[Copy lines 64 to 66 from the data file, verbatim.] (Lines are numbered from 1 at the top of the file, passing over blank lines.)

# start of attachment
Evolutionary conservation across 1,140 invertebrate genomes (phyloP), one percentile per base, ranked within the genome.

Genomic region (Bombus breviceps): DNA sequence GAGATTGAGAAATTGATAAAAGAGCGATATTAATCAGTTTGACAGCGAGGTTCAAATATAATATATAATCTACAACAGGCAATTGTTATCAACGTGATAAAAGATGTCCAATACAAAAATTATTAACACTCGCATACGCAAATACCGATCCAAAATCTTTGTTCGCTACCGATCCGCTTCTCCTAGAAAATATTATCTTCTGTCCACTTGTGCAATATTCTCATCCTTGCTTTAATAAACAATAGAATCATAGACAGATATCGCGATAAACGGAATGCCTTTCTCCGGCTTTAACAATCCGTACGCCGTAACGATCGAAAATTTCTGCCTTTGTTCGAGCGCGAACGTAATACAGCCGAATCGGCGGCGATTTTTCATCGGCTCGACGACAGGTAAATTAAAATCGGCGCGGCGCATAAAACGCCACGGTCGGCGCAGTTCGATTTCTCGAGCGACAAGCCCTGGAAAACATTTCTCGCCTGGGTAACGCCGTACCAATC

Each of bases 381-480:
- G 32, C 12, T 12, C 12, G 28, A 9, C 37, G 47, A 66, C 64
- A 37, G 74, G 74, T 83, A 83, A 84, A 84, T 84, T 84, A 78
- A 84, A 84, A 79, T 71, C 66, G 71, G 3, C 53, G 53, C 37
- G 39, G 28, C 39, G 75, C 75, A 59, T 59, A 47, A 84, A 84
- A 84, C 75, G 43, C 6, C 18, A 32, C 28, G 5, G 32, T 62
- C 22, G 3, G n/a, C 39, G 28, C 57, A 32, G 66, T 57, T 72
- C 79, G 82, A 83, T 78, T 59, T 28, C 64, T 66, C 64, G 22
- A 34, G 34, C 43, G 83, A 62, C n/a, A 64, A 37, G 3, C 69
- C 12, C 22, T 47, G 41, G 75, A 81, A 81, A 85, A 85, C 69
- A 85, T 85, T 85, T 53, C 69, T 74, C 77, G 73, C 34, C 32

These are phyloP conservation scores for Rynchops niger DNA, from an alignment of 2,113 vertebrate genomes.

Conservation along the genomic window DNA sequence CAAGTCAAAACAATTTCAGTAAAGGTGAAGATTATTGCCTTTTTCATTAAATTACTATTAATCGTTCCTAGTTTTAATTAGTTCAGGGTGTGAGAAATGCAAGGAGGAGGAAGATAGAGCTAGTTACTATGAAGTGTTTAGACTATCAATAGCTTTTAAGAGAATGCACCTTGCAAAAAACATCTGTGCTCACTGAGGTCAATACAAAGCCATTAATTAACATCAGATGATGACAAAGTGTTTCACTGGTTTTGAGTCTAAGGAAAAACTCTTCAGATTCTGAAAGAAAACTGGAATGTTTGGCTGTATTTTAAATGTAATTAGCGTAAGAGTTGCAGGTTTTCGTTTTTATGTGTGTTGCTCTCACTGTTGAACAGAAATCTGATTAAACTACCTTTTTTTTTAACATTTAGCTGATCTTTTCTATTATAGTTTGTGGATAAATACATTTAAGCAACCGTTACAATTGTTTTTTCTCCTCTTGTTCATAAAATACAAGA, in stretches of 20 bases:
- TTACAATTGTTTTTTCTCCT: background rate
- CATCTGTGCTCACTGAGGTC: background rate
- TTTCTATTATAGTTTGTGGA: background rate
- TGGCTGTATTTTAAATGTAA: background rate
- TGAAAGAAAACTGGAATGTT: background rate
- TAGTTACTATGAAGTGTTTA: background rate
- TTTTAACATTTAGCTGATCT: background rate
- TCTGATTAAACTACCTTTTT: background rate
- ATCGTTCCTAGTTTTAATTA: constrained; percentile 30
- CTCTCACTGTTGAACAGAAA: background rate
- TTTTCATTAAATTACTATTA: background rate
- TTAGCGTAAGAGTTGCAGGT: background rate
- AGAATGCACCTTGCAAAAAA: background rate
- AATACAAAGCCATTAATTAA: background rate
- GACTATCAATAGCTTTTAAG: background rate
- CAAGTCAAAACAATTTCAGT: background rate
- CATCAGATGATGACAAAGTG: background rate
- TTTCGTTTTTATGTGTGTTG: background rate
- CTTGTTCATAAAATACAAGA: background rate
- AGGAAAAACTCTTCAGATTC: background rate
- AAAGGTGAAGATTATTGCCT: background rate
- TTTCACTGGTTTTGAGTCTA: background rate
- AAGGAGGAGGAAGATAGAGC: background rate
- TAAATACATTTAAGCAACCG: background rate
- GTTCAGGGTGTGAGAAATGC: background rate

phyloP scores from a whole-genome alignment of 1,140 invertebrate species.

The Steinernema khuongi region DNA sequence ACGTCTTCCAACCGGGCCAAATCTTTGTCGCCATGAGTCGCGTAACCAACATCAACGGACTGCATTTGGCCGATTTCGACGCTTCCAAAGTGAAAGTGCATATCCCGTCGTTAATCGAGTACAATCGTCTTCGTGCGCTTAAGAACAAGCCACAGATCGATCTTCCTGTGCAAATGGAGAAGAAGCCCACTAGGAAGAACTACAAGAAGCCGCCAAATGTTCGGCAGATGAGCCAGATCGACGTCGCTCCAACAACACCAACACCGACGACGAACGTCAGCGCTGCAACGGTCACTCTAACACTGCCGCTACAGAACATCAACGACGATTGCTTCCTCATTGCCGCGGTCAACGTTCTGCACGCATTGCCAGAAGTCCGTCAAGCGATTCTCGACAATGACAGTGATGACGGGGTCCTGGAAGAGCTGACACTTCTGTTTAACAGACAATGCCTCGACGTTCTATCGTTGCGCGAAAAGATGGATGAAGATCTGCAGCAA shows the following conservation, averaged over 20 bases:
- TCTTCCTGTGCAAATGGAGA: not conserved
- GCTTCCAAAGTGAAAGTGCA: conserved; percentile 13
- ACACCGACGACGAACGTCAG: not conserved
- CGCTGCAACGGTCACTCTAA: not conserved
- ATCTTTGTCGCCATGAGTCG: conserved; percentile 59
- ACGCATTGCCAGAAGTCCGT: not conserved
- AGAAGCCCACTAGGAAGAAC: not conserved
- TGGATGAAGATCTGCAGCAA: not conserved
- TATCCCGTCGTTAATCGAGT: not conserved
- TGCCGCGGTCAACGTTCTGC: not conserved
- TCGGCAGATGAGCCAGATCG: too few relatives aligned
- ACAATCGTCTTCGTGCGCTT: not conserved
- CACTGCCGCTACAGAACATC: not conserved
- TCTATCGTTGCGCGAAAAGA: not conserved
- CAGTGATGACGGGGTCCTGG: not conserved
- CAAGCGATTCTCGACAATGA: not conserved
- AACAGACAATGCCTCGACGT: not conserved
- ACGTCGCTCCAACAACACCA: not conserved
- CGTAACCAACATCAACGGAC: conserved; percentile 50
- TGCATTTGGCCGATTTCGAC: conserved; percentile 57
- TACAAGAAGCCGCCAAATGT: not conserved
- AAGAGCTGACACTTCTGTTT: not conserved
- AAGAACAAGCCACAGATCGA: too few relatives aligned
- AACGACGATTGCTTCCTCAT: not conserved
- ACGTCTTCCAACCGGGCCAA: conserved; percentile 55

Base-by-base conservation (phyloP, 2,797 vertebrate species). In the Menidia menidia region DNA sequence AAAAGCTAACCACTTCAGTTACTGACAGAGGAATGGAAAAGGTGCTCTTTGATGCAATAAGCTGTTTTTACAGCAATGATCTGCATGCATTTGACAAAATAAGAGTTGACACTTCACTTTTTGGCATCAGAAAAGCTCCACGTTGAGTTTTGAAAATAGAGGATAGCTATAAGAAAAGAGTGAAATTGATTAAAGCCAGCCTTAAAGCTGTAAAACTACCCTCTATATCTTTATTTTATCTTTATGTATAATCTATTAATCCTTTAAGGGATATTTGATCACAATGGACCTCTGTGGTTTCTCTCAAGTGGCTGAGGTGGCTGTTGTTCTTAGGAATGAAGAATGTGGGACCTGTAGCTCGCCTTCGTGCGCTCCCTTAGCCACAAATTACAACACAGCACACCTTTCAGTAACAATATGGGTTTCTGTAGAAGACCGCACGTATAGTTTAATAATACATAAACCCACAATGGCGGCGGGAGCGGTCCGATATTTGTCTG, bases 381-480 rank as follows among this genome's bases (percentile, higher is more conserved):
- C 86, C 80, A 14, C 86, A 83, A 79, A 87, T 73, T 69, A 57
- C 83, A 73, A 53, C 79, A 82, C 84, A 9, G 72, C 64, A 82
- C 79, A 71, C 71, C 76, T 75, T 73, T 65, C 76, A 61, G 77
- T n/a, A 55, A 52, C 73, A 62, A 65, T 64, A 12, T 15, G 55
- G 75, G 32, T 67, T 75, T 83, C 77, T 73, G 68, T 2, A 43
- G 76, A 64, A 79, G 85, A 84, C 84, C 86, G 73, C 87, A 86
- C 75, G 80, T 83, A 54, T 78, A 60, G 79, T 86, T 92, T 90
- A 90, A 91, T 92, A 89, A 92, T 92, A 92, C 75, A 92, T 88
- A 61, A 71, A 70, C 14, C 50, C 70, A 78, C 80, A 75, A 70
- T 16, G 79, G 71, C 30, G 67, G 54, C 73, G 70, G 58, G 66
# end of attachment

- AAGAGCTGACACTTCTGTTT: not conserved
- AAGAACAAGCCACAGATCGA: too few relatives aligned
- AACGACGATTGCTTCCTCAT: not conserved